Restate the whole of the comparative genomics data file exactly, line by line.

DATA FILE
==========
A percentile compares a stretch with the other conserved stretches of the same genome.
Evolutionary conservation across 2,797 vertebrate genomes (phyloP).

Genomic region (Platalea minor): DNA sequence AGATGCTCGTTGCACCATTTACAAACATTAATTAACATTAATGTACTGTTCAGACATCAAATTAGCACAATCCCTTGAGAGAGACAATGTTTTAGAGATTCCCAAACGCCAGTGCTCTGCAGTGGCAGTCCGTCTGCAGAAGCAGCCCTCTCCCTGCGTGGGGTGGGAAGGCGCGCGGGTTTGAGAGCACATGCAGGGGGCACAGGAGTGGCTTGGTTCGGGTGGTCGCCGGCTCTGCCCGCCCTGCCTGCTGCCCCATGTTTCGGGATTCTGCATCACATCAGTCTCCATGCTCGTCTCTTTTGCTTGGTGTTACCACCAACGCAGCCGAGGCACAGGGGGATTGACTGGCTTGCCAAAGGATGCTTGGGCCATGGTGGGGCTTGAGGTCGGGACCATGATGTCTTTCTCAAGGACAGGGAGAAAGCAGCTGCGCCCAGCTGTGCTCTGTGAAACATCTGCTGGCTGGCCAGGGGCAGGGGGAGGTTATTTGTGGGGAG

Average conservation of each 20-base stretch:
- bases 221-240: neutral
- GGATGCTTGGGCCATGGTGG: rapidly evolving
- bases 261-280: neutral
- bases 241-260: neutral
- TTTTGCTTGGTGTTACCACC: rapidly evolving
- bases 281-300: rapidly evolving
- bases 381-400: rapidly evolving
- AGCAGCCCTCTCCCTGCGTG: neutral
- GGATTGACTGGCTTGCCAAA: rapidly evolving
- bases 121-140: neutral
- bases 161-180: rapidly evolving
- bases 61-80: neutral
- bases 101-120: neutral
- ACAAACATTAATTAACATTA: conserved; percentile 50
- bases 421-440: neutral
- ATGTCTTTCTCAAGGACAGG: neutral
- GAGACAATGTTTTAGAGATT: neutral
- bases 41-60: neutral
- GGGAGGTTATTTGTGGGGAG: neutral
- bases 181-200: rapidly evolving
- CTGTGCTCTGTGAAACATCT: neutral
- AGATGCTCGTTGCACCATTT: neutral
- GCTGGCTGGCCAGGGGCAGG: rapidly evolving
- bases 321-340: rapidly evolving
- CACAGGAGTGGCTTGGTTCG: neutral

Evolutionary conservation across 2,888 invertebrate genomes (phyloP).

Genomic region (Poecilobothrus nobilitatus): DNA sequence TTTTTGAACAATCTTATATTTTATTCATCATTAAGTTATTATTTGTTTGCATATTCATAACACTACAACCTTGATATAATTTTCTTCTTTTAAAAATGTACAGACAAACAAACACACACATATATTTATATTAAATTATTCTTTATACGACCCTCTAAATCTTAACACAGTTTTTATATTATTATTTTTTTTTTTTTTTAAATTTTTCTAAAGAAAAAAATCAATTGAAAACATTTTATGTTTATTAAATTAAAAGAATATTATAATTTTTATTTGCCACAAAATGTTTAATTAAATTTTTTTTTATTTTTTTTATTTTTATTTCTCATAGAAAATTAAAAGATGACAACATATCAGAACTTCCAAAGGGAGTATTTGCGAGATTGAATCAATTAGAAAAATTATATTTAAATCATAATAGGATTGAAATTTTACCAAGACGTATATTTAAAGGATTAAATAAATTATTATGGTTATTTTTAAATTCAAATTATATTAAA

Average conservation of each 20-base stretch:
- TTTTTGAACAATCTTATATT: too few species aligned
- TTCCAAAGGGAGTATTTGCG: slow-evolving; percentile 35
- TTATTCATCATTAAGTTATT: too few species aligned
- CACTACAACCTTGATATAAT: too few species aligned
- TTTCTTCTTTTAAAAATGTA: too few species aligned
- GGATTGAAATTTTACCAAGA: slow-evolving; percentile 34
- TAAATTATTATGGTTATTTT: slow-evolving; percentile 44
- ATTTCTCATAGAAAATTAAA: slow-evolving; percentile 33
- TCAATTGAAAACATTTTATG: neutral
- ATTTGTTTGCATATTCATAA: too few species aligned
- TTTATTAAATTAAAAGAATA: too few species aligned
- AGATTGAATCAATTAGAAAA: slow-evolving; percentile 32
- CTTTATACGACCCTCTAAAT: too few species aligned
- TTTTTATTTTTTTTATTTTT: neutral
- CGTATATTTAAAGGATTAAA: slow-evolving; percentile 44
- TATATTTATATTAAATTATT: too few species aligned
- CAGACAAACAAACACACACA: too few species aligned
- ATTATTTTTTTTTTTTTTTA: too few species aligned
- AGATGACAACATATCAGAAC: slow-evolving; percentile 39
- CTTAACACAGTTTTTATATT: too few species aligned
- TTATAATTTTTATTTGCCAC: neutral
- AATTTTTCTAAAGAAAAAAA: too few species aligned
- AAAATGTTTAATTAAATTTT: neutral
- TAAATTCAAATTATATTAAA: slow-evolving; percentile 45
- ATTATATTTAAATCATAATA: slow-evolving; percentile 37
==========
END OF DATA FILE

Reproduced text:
A percentile compares a stretch with the other conserved stretches of the same genome.
Evolutionary conservation across 2,797 vertebrate genomes (phyloP).

Genomic region (Platalea minor): DNA sequence AGATGCTCGTTGCACCATTTACAAACATTAATTAACATTAATGTACTGTTCAGACATCAAATTAGCACAATCCCTTGAGAGAGACAATGTTTTAGAGATTCCCAAACGCCAGTGCTCTGCAGTGGCAGTCCGTCTGCAGAAGCAGCCCTCTCCCTGCGTGGGGTGGGAAGGCGCGCGGGTTTGAGAGCACATGCAGGGGGCACAGGAGTGGCTTGGTTCGGGTGGTCGCCGGCTCTGCCCGCCCTGCCTGCTGCCCCATGTTTCGGGATTCTGCATCACATCAGTCTCCATGCTCGTCTCTTTTGCTTGGTGTTACCACCAACGCAGCCGAGGCACAGGGGGATTGACTGGCTTGCCAAAGGATGCTTGGGCCATGGTGGGGCTTGAGGTCGGGACCATGATGTCTTTCTCAAGGACAGGGAGAAAGCAGCTGCGCCCAGCTGTGCTCTGTGAAACATCTGCTGGCTGGCCAGGGGCAGGGGGAGGTTATTTGTGGGGAG

Average conservation of each 20-base stretch:
- bases 221-240: neutral
- GGATGCTTGGGCCATGGTGG: rapidly evolving
- bases 261-280: neutral
- bases 241-260: neutral
- TTTTGCTTGGTGTTACCACC: rapidly evolving
- bases 281-300: rapidly evolving
- bases 381-400: rapidly evolving
- AGCAGCCCTCTCCCTGCGTG: neutral
- GGATTGACTGGCTTGCCAAA: rapidly evolving
- bases 121-140: neutral
- bases 161-180: rapidly evolving
- bases 61-80: neutral
- bases 101-120: neutral
- ACAAACATTAATTAACATTA: conserved; percentile 50
- bases 421-440: neutral
- ATGTCTTTCTCAAGGACAGG: neutral
- GAGACAATGTTTTAGAGATT: neutral
- bases 41-60: neutral
- GGGAGGTTATTTGTGGGGAG: neutral
- bases 181-200: rapidly evolving
- CTGTGCTCTGTGAAACATCT: neutral
- AGATGCTCGTTGCACCATTT: neutral
- GCTGGCTGGCCAGGGGCAGG: rapidly evolving
- bases 321-340: rapidly evolving
- CACAGGAGTGGCTTGGTTCG: neutral

Evolutionary conservation across 2,888 invertebrate genomes (phyloP).

Genomic region (Poecilobothrus nobilitatus): DNA sequence TTTTTGAACAATCTTATATTTTATTCATCATTAAGTTATTATTTGTTTGCATATTCATAACACTACAACCTTGATATAATTTTCTTCTTTTAAAAATGTACAGACAAACAAACACACACATATATTTATATTAAATTATTCTTTATACGACCCTCTAAATCTTAACACAGTTTTTATATTATTATTTTTTTTTTTTTTTAAATTTTTCTAAAGAAAAAAATCAATTGAAAACATTTTATGTTTATTAAATTAAAAGAATATTATAATTTTTATTTGCCACAAAATGTTTAATTAAATTTTTTTTTATTTTTTTTATTTTTATTTCTCATAGAAAATTAAAAGATGACAACATATCAGAACTTCCAAAGGGAGTATTTGCGAGATTGAATCAATTAGAAAAATTATATTTAAATCATAATAGGATTGAAATTTTACCAAGACGTATATTTAAAGGATTAAATAAATTATTATGGTTATTTTTAAATTCAAATTATATTAAA

Average conservation of each 20-base stretch:
- TTTTTGAACAATCTTATATT: too few species aligned
- TTCCAAAGGGAGTATTTGCG: slow-evolving; percentile 35
- TTATTCATCATTAAGTTATT: too few species aligned
- CACTACAACCTTGATATAAT: too few species aligned
- TTTCTTCTTTTAAAAATGTA: too few species aligned
- GGATTGAAATTTTACCAAGA: slow-evolving; percentile 34
- TAAATTATTATGGTTATTTT: slow-evolving; percentile 44
- ATTTCTCATAGAAAATTAAA: slow-evolving; percentile 33
- TCAATTGAAAACATTTTATG: neutral
- ATTTGTTTGCATATTCATAA: too few species aligned
- TTTATTAAATTAAAAGAATA: too few species aligned
- AGATTGAATCAATTAGAAAA: slow-evolving; percentile 32
- CTTTATACGACCCTCTAAAT: too few species aligned
- TTTTTATTTTTTTTATTTTT: neutral
- CGTATATTTAAAGGATTAAA: slow-evolving; percentile 44
- TATATTTATATTAAATTATT: too few species aligned
- CAGACAAACAAACACACACA: too few species aligned
- ATTATTTTTTTTTTTTTTTA: too few species aligned
- AGATGACAACATATCAGAAC: slow-evolving; percentile 39
- CTTAACACAGTTTTTATATT: too few species aligned
- TTATAATTTTTATTTGCCAC: neutral
- AATTTTTCTAAAGAAAAAAA: too few species aligned
- AAAATGTTTAATTAAATTTT: neutral
- TAAATTCAAATTATATTAAA: slow-evolving; percentile 45
- ATTATATTTAAATCATAATA: slow-evolving; percentile 37